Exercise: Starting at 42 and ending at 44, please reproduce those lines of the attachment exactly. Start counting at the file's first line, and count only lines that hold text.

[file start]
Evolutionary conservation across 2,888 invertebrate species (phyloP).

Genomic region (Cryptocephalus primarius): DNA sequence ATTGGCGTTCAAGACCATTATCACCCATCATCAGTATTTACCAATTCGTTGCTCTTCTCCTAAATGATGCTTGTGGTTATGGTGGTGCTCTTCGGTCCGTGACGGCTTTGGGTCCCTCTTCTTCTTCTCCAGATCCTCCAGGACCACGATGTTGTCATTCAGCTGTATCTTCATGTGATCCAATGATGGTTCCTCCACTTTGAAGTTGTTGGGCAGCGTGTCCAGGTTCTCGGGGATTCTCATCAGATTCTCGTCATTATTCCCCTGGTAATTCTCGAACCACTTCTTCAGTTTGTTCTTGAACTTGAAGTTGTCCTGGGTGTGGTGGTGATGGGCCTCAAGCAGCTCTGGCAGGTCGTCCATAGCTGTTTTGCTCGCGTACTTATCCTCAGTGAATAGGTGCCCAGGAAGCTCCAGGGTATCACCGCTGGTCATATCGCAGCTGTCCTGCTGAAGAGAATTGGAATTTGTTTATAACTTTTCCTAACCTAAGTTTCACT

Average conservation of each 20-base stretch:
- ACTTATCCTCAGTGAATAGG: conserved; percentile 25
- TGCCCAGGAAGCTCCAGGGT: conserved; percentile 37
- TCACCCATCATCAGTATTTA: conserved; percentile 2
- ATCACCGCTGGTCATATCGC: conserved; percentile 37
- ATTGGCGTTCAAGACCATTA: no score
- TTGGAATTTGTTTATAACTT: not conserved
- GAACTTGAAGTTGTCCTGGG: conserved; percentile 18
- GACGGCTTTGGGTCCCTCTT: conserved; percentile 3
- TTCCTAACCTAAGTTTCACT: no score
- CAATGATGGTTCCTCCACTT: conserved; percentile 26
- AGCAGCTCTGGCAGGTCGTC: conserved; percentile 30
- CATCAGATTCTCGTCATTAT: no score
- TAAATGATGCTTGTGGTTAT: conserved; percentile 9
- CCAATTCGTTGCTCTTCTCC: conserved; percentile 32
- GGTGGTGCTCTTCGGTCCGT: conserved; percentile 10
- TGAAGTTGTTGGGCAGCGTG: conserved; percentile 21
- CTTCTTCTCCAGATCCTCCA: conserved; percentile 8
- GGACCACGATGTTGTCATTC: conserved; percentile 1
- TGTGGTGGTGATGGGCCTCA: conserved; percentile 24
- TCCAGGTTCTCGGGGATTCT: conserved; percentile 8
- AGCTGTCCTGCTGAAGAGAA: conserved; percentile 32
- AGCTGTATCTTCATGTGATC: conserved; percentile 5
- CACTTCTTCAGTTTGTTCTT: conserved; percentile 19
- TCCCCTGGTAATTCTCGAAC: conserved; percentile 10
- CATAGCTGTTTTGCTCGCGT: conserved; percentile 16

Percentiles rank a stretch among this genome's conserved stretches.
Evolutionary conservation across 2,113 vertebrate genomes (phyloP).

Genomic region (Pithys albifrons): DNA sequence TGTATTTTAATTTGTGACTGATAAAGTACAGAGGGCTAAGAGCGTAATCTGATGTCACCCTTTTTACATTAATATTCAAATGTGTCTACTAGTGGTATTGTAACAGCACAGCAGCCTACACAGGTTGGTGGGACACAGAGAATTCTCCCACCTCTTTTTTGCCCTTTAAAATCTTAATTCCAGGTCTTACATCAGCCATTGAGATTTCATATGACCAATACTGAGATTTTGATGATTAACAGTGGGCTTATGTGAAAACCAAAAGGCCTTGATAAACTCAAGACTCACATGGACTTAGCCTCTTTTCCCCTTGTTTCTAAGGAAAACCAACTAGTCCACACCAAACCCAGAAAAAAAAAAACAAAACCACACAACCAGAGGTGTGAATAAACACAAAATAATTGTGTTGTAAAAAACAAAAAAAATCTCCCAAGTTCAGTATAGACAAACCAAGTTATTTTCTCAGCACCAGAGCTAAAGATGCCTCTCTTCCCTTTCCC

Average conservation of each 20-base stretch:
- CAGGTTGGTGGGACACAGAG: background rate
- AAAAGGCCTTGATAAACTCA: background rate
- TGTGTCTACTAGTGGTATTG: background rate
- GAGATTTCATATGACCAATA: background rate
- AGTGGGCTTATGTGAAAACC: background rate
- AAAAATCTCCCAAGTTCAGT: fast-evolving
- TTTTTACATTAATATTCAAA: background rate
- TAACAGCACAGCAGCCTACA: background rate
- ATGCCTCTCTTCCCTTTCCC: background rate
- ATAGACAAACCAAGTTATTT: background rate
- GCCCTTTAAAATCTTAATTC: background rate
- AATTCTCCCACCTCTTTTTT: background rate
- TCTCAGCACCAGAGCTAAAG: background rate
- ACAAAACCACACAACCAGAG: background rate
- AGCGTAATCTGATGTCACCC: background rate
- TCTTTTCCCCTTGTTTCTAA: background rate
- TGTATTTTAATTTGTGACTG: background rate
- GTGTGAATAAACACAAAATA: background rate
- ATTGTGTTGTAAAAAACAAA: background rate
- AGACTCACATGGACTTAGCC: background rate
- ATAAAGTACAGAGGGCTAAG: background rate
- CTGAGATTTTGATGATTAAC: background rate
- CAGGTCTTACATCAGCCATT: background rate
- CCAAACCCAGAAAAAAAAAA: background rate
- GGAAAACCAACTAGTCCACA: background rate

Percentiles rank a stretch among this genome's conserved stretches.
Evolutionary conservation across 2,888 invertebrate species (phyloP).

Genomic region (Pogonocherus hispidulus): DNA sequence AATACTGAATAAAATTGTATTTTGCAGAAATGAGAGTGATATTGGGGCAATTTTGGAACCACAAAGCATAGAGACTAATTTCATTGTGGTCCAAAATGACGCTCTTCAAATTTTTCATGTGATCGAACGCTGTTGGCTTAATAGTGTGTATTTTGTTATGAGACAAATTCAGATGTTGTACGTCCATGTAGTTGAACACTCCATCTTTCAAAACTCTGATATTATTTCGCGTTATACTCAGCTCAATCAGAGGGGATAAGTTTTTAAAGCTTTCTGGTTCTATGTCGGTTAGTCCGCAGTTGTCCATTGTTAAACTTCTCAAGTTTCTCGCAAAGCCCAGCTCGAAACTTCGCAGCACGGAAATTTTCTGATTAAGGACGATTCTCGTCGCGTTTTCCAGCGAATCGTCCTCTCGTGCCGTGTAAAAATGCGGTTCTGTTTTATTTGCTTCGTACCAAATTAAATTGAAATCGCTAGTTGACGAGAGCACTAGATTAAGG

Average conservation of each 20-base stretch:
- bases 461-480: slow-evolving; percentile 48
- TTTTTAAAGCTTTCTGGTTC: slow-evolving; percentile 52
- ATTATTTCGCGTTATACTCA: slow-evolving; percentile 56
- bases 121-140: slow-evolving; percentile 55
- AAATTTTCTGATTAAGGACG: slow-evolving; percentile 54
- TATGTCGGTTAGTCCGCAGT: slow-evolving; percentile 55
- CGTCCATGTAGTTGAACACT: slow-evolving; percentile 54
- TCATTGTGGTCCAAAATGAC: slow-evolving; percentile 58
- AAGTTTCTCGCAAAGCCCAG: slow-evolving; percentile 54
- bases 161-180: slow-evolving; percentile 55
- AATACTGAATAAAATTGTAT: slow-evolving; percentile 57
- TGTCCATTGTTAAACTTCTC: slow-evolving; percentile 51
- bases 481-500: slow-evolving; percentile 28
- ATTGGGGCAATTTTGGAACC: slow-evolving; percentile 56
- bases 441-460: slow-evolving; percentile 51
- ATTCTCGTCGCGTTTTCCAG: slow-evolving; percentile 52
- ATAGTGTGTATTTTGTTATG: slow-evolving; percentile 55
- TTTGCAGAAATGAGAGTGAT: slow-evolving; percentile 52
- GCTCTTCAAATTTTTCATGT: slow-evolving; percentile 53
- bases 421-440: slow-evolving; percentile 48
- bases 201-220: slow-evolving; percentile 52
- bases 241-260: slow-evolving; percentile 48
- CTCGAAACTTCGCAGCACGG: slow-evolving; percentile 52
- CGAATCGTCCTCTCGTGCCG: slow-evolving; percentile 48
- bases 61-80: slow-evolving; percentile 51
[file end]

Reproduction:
- ATAGACAAACCAAGTTATTT: background rate
- GCCCTTTAAAATCTTAATTC: background rate
- AATTCTCCCACCTCTTTTTT: background rate